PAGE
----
The Health and Fitness Industry seems to become a more and more crowded place every year. With increased competition in the market knowing your key point of difference becomes even more vital. At its essence your point of difference defines not only what your offering is, but who you offer it to and how you present it. So what is your point of difference? What makes you unique? Why would one client choose your facility over another?
While the easiest to define, it is by far the hardest to achieve in an absolute sense. Locating yourself in a position where there is no or limited competition can have tremendous benefits as long as there is a client base to support it. If you’re the only facility within a three hour drive, simple proximity can be enough of a point of difference to give you a sizeable advantage.
The rise of 24/7 Gym chains has proven a demand for low cost facilities and that a focus on price can be a viable strategy. While simple to measure, as competition increases in this area, low-cost gyms will need to highlight another point of difference, or risk entering into a potentially damaging price war with other low-cost operators.
Exclusivity involves creating scarcity. Either through price or membership limits, you restrict the number of people that can use the facility. This is commonly used for up-market offerings.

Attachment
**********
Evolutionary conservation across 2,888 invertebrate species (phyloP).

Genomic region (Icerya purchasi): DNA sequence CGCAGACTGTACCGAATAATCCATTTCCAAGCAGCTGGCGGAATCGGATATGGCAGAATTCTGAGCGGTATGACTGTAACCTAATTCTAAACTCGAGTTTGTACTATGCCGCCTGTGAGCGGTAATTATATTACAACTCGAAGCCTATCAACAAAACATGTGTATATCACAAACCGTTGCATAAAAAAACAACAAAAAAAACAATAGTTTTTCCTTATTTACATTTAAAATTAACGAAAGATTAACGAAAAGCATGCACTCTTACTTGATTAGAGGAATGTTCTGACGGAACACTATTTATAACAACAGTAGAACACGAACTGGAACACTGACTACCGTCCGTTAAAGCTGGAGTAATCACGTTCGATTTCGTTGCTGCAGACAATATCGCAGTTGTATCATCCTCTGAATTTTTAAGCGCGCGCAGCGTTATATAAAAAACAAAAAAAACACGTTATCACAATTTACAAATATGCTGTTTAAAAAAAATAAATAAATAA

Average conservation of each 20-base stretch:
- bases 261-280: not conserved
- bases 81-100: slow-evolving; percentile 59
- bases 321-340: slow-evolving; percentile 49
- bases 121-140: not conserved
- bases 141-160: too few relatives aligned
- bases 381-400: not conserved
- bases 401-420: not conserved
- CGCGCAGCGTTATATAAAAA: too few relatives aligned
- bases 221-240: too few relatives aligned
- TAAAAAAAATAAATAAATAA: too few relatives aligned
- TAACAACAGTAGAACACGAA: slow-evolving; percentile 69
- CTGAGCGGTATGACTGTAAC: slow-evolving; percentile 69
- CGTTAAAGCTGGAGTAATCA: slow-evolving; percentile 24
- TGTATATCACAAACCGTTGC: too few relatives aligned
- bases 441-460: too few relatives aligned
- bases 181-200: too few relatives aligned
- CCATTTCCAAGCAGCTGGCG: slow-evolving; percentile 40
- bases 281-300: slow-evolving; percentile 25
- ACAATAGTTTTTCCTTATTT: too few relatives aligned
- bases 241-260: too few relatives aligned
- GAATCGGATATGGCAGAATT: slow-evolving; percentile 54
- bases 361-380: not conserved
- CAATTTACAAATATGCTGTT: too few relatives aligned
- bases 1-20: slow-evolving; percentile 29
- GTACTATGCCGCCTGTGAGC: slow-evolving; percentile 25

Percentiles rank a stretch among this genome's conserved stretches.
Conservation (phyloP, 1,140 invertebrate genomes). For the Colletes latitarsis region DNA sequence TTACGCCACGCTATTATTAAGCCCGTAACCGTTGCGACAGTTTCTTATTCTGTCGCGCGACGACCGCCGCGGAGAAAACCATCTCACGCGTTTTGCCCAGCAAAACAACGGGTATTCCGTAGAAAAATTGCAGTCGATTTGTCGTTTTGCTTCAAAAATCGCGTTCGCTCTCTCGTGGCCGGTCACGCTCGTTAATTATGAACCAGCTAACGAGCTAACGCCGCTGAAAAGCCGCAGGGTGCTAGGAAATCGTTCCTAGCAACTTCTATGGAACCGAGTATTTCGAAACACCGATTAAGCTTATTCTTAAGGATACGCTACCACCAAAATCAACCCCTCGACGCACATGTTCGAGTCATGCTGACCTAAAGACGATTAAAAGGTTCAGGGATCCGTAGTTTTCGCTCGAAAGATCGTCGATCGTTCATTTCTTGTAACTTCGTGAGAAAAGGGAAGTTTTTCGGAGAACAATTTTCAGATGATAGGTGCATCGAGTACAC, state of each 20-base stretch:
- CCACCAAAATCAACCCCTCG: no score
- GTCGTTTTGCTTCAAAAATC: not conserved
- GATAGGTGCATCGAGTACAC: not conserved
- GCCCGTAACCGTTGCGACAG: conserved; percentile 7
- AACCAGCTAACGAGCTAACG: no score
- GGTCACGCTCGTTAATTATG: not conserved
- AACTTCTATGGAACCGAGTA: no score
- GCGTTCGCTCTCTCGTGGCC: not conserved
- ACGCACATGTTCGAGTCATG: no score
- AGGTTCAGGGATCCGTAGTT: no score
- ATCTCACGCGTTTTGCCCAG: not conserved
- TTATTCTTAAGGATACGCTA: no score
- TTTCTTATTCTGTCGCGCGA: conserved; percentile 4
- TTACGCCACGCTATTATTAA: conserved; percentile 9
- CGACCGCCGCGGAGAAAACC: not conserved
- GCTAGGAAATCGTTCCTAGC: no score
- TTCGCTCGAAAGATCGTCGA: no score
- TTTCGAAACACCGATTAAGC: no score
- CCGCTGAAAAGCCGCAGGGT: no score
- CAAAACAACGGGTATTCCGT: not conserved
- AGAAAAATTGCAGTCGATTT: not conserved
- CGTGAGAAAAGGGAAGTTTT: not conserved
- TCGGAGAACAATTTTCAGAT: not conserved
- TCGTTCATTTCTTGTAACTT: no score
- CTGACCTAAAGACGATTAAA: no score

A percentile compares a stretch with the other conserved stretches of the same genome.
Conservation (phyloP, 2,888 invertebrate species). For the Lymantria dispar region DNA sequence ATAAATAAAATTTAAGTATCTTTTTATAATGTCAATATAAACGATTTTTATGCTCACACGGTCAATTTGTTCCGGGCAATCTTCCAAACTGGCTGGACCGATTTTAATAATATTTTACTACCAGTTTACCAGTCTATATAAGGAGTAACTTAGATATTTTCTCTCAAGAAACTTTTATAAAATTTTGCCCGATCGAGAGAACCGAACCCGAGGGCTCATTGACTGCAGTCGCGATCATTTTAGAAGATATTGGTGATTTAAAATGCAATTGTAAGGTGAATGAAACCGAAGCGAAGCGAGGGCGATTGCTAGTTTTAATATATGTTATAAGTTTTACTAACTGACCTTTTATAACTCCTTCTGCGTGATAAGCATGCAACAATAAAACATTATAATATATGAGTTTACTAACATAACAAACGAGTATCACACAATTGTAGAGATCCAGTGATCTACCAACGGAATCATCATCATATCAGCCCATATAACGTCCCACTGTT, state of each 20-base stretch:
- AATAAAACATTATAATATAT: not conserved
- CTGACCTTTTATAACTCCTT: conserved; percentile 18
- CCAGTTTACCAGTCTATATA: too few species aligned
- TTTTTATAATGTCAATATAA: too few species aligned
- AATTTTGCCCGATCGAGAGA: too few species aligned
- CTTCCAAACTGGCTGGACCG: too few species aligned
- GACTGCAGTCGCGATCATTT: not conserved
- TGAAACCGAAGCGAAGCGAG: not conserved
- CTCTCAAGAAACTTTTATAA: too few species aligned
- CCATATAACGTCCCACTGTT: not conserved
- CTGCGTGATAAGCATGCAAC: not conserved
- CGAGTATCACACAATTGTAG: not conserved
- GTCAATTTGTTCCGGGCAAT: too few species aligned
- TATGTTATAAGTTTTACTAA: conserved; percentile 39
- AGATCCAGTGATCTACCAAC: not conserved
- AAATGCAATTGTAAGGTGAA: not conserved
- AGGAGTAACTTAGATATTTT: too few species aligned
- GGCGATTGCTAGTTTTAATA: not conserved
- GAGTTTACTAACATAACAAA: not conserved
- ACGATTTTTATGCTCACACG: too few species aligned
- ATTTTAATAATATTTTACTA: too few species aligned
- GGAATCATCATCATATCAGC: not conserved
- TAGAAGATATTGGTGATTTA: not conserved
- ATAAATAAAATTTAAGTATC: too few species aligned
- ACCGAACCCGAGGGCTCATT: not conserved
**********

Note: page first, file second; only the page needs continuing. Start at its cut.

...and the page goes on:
Difficult to attain, but of great value, is the creation a community and of a community spirit within your facility. While there are many strategies to accomplish this, the successful result means the members aren’t just attending for health benefits, but for social ones as well. The are engaged and feel part of the whole, rather than simply a consumer.
Also known as an inch wide and a mile deep, being a specialist means developing an expertise. While you will limit your overall market appeal, you will have a specific target demographic. This gives you the opportunity to tailor your approach to meet the needs of that particular group.
Being ‘customer-focussed’ is a claim that many businesses would make, but few will actually deliver on. Not to say that most businesses have poor customer service, although this can be the case, but that every business provides some level of customer service. To qualify as a point of difference, it has to go beyond the ordinary. Not simply solving issues as they arise, but preempting them and being actively involved with your clients. Done correctly, it can creates an incredibly loyal customer base. There are certainly other ways to differentiate your business, but, hopefully, this gives you a moment to reflect on what your focus is and how you’re utilising it.